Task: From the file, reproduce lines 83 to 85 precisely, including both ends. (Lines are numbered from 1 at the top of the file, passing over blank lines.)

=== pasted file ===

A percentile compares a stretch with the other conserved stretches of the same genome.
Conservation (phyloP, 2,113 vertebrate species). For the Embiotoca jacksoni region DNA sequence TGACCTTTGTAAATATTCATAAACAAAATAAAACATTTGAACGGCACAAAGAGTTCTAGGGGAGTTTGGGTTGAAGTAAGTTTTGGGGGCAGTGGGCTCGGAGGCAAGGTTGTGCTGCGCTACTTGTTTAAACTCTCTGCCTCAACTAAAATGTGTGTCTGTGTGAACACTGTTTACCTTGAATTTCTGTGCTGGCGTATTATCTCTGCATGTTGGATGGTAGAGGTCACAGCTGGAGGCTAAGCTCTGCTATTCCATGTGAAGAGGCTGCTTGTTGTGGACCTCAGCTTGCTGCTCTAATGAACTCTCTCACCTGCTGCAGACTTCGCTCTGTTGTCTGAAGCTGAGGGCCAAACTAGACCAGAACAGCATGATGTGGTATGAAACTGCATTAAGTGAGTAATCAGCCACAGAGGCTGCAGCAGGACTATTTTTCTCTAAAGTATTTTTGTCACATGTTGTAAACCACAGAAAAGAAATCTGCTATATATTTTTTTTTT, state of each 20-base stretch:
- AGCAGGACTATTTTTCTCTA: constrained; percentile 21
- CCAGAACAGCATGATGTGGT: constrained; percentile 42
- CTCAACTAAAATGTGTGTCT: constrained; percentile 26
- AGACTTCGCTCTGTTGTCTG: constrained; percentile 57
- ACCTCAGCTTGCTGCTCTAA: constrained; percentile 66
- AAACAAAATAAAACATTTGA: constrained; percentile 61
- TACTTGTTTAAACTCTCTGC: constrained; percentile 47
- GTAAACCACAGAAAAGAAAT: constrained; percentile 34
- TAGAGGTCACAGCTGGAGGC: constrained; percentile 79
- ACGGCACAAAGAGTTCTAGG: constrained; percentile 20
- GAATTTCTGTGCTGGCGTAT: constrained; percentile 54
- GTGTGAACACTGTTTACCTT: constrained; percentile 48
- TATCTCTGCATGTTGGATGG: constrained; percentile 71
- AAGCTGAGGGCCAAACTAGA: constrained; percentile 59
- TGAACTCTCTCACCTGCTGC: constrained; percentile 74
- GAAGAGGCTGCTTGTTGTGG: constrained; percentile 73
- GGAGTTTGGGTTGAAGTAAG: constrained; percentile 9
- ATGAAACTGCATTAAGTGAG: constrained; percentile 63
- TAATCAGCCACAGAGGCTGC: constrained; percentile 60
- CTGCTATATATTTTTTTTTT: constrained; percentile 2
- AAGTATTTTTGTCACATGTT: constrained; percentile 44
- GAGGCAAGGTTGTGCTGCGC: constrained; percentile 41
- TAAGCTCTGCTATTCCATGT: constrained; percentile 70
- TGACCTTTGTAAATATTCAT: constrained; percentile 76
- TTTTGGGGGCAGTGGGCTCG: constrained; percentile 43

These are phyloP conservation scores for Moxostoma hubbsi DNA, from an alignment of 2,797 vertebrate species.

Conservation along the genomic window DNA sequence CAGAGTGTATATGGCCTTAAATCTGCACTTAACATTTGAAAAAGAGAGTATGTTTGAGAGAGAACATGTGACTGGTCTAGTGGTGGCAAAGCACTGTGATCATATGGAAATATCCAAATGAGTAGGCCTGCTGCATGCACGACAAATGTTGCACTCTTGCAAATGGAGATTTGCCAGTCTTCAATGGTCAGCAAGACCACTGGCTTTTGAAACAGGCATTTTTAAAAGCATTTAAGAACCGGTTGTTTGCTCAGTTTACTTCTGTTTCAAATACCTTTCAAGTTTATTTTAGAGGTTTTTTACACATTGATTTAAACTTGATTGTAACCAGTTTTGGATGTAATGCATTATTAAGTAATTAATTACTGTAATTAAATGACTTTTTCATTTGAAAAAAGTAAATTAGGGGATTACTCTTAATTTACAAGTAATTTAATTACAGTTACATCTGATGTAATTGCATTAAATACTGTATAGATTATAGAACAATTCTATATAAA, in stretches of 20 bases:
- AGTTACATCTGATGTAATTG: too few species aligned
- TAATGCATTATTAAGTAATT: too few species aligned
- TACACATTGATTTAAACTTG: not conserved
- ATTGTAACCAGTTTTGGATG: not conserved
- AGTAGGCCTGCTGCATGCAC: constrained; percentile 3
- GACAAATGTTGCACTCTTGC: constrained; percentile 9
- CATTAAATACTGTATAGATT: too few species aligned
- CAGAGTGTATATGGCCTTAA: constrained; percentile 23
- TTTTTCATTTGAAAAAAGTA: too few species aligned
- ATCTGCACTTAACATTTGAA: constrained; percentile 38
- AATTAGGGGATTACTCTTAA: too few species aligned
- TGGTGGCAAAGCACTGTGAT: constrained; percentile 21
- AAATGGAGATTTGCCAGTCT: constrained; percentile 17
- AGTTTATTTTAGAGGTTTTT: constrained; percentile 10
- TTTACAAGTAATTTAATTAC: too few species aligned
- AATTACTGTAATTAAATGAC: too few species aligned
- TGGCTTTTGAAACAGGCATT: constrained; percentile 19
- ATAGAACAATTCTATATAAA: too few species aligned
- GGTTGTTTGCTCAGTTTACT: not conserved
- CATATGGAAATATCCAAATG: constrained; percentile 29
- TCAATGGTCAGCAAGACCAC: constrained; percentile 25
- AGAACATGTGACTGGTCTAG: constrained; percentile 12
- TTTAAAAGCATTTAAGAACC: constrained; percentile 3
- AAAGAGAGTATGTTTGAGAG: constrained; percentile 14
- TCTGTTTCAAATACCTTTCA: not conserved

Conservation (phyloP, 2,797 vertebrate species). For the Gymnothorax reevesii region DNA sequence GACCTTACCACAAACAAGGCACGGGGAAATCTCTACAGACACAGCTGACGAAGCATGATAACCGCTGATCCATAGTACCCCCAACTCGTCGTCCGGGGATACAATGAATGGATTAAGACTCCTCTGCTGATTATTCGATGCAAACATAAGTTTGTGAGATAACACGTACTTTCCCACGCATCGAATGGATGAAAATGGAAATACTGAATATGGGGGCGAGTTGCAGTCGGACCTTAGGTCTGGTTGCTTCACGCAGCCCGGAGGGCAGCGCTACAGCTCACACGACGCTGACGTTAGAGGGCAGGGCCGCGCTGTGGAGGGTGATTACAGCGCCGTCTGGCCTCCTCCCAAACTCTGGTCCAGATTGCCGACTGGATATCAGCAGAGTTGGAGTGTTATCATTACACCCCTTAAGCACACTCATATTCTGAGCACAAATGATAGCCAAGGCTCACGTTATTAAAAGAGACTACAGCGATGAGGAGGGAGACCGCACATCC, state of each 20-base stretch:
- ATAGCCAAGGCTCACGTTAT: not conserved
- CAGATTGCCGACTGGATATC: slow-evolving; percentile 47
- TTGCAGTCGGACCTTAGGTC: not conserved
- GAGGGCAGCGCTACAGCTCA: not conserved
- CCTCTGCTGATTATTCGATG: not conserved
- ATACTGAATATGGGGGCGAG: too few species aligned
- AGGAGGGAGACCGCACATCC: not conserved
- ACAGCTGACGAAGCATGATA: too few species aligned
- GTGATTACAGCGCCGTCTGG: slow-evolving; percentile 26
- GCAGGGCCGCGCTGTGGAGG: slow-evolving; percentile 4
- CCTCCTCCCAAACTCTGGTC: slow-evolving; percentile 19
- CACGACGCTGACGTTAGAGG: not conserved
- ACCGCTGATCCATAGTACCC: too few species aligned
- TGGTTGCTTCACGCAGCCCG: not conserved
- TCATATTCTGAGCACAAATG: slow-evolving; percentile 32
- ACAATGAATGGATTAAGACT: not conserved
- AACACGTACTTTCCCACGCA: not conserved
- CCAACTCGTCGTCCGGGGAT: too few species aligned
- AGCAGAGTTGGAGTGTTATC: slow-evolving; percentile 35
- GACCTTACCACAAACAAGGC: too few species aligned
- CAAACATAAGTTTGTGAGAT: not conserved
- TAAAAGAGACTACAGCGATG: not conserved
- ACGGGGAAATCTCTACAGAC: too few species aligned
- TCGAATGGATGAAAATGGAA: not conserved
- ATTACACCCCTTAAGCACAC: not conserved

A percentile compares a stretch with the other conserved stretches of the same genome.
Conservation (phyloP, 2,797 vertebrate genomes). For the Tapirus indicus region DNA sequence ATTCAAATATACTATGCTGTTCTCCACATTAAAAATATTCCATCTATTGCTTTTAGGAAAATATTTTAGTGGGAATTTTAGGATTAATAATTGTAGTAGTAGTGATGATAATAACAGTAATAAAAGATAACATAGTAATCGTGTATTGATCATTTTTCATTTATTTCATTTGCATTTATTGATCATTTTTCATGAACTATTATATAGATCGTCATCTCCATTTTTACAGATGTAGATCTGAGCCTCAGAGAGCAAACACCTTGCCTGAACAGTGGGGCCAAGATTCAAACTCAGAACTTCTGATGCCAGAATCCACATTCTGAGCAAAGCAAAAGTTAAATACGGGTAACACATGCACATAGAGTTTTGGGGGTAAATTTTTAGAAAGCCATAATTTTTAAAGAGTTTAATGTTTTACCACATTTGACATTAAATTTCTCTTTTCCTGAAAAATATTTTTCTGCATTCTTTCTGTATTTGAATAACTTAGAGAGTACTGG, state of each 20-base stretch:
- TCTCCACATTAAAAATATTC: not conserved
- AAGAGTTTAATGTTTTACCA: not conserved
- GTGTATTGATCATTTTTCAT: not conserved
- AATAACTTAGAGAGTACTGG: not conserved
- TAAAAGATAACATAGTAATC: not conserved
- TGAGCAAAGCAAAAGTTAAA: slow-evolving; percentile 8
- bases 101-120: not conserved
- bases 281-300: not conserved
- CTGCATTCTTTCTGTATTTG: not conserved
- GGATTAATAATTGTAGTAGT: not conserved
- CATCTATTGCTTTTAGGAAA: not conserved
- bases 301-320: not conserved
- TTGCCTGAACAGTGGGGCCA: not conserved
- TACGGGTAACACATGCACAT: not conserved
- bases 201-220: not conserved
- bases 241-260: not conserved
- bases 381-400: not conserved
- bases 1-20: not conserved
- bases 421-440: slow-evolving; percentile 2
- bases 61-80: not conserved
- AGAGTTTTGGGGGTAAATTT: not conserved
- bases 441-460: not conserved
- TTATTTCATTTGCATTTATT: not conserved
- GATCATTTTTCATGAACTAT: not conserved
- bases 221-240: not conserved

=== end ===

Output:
- TCTCCACATTAAAAATATTC: not conserved
- AAGAGTTTAATGTTTTACCA: not conserved
- GTGTATTGATCATTTTTCAT: not conserved